Hail mighty Jupiter as it appears in the early morning sky, fresh from its conjunction with the Sun. As Jupiter begins its climb into the pre-dawn sky, it will add to the early morning planetary parade causing some interesting planetary alignments. On the morning of the 30th, Jupiter and Venus will sit side by side with less than ½ degree separation.
Saturn and Mars also have a close pairing this month. Looking east southeast on the 5th, about an hour before sunrise, Mars and Saturn are separated by a scant 24 minutes of arc which is slightly less than one Moon diameter. Mars at magnitude +1.0 and Saturn at magnitude +0.9 are easily naked eye objects and don’t really need binoculars. In fact, binoculars can’t do justice to the widely separated alignment of the four early morning planets. Brilliant Venus continues to slowly sink toward the horizon passing by ascending Jupiter on the 30th.
The Moon will be new on the 1st, first quarter on the 9th, full on the 16th, and last quarter on the 23rd. The Moon spends this month without passing by any planets. However, the planets themselves make up for the lack of lunar visits by putting on some awesome displays of their own. Look to the southeast on the morning of the 5th, about 45 minutes before sunrise to see Venus, Mars and Saturn hanging just above the horizon. On the 18th, looking east southeast, about 45 minutes before sunrise, there will be a grand alignment of four planets. From lower left to upper right, we’ll see Jupiter, Venus, Mars and Saturn.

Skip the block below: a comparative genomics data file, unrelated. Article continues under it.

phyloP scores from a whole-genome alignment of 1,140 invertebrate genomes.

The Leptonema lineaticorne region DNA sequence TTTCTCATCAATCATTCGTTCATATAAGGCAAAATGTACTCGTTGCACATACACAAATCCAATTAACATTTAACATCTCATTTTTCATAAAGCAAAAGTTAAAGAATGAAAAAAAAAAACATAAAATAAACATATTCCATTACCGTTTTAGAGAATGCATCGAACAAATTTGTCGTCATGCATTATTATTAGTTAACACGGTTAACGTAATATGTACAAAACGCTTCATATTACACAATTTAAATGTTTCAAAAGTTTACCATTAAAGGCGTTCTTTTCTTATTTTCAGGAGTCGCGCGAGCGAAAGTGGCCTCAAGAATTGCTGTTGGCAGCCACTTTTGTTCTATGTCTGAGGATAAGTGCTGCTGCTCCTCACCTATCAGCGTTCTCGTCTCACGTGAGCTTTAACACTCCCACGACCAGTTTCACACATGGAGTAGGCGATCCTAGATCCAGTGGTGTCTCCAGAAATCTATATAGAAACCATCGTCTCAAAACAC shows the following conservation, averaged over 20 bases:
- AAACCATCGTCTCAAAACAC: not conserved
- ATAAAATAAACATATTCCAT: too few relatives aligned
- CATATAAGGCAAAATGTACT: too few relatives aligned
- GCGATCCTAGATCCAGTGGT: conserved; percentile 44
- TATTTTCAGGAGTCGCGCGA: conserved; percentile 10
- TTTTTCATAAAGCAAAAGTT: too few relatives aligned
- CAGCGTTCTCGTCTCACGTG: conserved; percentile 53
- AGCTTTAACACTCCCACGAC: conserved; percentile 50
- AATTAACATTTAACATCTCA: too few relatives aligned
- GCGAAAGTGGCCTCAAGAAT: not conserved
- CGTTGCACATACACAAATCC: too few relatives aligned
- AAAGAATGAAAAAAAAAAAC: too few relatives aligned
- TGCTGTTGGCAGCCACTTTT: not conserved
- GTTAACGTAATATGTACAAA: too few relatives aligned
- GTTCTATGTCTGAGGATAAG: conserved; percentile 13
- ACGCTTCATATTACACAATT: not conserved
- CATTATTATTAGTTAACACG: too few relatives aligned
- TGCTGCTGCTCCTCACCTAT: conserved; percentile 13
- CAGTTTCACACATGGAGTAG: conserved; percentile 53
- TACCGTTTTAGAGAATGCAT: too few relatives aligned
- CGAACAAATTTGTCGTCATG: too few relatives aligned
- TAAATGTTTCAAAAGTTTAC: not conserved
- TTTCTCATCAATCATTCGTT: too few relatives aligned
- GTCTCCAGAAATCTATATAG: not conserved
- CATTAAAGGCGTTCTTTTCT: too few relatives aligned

Turning your attention to the early evening skies and looking west-northwest on the 29th, about 45 minutes after sunset, little Mercury appears in the early evening sky, a few degrees above the horizon, keeping company with the Pleiades open star cluster.
Due to Covid-19 restrictions there will not be a first Saturday star party at the Etscorn Campus Observatory this month.
New Mexico Tech Astronomy Club